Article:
As the global recession continues to affect the sales of computers, leading computer manufacturer Dell (Nasdaq: DELL) with annual revenue of $61.1 billion yesterday reported 63% dip in its first quarter profit with PC sales declining 34%. Let us take a closer look.
Q1 revenue was down 23% to $12.34 billion missing analyst estimate of $12.7 billion. Net income was down 63% to $290 million or $0.15 per share. Excluding charges, EPS was $0.24 beating analyst estimate of $0.23.
However, the bright side in its performance is its cost reduction efforts and improved gross margins. It has reduced its operating expenses by 15% and its gross margin has improved to 17.6%. It has reduced the average cost per unit by 10% and about 30% of its volume is now via contract manufacturers. It generated $761 million cash and ended the quarter with $10.7 billion in cash and investments.
By product, mobility units were down 5% and revenue was down 20% while Desktop revenue declined 34% on 26% decline in units. Server revenue was down 25% on a 28% decline in units. Storage revenue was down 17% but Equal Logic revenue was up 71%. Enhanced services revenue declined 8% to $1.2 billion. Software and peripherals revenue declined 18%.
By business unit, Large Enterprise revenue was down 31% to $3.4 billion. Public revenue was down 11% to $3.2 billion. Small and Medium Business revenue was $3.0 billion, down 30% with soft sales in Americas and EMEA. Dell has also started offering cloud-computing services for monitoring and managing IT networks to small and medium businesses in addition to enterprises. The only bright spot is perhaps Consumer business revenue that was down 16% to $2.8 billion but with units up 12% as it has expanded the number of retail outlets to 30,000.
By region, Americas revenue was down 21%, EMEA was down 29% and APJ was down 20%. Revenue from BRIC countries was down 21% with China showing very mild decline. BRIC accounted for about 9% of revenue while U.S. accounted for 52% of total revenue. Dell aims to become the top PC vendor in Asia within the next three years; it has about 7.6% market share behind Lenovo’s 14.6% and HP’s 14.1%. One way to do this would be by acquiring Acer which is also looking at expanding into smartphones.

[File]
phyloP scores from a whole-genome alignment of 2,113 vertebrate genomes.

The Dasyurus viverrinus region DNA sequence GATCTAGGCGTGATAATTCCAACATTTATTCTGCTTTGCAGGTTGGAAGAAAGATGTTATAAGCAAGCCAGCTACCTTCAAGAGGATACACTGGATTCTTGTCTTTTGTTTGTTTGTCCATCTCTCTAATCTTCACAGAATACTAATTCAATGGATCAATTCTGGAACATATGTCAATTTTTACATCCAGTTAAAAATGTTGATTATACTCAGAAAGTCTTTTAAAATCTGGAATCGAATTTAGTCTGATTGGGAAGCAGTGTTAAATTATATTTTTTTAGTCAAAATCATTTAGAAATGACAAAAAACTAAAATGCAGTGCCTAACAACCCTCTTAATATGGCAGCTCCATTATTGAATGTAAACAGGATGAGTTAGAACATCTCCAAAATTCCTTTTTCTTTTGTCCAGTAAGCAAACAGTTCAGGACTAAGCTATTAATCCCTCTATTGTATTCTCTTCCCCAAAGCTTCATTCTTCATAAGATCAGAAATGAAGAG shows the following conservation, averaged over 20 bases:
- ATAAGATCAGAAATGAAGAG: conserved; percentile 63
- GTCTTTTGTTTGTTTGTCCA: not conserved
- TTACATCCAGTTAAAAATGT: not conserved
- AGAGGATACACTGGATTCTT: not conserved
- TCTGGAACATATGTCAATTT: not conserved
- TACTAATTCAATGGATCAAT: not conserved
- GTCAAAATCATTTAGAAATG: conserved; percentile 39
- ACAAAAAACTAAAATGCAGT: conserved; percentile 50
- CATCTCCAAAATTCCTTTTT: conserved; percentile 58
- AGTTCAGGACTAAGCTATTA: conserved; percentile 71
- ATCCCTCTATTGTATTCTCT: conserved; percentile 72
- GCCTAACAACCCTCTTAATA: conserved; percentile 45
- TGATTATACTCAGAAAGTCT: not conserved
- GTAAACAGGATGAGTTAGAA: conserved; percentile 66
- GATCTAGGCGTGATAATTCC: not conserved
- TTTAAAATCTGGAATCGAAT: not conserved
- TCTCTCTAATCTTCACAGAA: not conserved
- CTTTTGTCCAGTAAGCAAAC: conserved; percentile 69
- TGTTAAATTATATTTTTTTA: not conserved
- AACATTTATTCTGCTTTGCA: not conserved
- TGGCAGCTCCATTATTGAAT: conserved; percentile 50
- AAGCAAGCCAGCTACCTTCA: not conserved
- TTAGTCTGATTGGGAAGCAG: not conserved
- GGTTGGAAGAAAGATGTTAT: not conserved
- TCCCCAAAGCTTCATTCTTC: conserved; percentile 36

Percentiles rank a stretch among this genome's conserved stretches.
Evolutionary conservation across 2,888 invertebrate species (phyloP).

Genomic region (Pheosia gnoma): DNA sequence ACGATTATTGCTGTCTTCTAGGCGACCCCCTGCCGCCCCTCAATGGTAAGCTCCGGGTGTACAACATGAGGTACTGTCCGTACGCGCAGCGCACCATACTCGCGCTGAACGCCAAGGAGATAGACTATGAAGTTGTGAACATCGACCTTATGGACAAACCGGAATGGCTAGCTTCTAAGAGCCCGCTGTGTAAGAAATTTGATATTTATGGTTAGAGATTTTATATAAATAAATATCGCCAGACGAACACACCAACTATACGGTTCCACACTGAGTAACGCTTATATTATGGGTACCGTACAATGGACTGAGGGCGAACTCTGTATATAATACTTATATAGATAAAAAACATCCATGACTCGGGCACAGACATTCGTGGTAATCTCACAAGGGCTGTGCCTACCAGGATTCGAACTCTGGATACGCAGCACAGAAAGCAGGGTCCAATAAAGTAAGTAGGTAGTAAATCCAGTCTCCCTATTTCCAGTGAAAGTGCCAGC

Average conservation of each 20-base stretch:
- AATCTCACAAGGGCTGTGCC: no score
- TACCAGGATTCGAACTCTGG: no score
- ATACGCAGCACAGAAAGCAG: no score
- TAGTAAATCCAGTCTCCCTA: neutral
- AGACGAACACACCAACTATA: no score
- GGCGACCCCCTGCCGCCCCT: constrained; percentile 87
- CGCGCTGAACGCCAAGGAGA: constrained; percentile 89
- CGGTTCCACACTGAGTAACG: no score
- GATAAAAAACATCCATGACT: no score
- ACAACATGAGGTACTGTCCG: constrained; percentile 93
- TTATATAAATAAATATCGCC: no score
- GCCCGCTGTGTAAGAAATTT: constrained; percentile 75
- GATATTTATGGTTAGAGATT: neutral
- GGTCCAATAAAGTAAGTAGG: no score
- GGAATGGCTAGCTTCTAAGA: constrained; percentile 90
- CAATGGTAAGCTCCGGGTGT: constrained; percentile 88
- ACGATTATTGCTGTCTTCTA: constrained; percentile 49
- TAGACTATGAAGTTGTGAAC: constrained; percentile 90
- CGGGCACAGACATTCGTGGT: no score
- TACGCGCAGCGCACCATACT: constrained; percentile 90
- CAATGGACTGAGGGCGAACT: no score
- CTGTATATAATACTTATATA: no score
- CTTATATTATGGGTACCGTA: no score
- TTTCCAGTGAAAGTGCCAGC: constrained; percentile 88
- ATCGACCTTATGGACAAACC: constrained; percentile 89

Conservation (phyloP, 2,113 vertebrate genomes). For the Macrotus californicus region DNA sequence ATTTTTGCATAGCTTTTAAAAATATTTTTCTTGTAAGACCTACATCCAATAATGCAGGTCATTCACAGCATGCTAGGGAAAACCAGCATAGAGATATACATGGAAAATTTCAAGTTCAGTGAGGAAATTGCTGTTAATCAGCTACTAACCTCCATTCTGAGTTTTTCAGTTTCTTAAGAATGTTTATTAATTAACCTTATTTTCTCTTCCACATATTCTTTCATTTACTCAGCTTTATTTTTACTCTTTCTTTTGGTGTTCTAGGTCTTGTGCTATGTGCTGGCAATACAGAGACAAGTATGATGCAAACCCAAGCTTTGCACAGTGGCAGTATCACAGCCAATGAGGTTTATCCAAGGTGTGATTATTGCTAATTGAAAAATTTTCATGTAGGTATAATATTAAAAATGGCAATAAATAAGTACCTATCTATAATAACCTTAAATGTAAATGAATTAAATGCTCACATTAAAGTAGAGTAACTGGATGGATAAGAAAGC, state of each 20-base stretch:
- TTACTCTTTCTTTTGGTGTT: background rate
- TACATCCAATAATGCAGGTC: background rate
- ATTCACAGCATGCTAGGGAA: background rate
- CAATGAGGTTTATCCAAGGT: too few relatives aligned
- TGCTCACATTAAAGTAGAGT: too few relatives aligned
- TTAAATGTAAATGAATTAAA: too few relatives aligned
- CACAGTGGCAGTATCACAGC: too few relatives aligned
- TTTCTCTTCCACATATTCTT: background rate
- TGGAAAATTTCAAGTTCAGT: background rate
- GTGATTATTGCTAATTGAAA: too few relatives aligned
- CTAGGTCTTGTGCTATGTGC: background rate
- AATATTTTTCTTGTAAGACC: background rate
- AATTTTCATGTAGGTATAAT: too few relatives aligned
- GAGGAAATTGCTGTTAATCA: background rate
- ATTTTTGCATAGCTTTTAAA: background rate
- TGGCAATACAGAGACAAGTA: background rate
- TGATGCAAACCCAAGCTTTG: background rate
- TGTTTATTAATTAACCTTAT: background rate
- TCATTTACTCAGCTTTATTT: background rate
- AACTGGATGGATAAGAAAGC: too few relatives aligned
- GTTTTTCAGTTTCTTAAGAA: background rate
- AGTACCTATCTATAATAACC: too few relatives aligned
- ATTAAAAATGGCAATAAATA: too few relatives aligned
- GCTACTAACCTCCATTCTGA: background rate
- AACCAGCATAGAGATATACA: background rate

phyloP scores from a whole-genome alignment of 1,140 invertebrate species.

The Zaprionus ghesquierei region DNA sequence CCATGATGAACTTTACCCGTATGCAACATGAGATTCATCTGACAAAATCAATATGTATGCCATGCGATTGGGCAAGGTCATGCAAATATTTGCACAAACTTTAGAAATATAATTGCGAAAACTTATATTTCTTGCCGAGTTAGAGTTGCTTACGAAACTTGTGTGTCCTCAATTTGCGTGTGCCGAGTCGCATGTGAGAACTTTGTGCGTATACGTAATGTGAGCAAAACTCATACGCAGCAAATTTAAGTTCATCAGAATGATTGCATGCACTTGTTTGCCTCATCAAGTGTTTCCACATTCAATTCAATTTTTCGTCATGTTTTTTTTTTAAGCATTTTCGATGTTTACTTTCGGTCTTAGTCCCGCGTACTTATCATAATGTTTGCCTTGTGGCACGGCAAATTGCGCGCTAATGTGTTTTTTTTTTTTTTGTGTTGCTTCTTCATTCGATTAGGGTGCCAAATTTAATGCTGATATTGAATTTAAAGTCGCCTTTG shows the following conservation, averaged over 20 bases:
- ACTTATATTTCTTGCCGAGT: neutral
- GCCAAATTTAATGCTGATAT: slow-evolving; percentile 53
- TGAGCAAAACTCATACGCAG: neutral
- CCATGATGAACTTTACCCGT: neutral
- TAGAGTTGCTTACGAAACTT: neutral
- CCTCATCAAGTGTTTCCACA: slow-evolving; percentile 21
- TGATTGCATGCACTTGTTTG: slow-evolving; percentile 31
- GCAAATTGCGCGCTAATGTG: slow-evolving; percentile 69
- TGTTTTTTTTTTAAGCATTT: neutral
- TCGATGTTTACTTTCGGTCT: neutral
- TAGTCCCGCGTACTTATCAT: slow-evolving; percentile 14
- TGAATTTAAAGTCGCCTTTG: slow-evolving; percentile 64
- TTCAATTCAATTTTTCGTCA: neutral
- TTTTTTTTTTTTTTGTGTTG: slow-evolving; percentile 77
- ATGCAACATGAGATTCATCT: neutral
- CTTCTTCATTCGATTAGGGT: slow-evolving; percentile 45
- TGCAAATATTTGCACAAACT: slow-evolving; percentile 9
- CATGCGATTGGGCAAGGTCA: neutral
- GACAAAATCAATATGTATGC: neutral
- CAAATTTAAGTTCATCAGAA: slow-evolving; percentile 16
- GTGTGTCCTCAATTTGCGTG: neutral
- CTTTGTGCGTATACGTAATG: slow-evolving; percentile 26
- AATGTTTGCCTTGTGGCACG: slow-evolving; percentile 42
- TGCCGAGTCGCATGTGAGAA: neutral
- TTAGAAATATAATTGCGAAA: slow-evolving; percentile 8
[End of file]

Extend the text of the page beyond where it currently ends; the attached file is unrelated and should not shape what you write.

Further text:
However, I would prefer Palm, which is expected to launch the much anticipated Pre in the first week of June. Dell is not as diversified as perhaps HP, IBM , or Apple and should look toward acquisitions to fill this gap. I had earlier suggested a union with Palm which would help it tap into the smartphone and convergence device trend. Dell is currently trading around $11 with market cap of about $22 billion. It hit a 52-week low of $7.84 on February 20. Palm (Nasdaq: PALM) is trading around $11 after hitting a 52-week high of $12.7 on May 18 and has a market cap of about $1.5 billion.
The Palm Pre is widely awaited in anticipation of its June 6 release, although Apple dominates the category with 40M devices sold in 2 years, and a very robust development platform with 40,000 applications and 1 billion downloads in 10 months. There is no question that smartphone is the growth market, and Dell needs to line up its ducks to get into that game. It’s current modus operandi is just not working. It’s not that Palm has all the answers, but to compete with Apple, HP, Lenovo, and others, it needs to enter a market that has inherent growth and margins. Palm may give them the beginning of that story. And Palm, on its own, is not equipped to take these players on either, so they need the umbrella of a larger partner like Dell.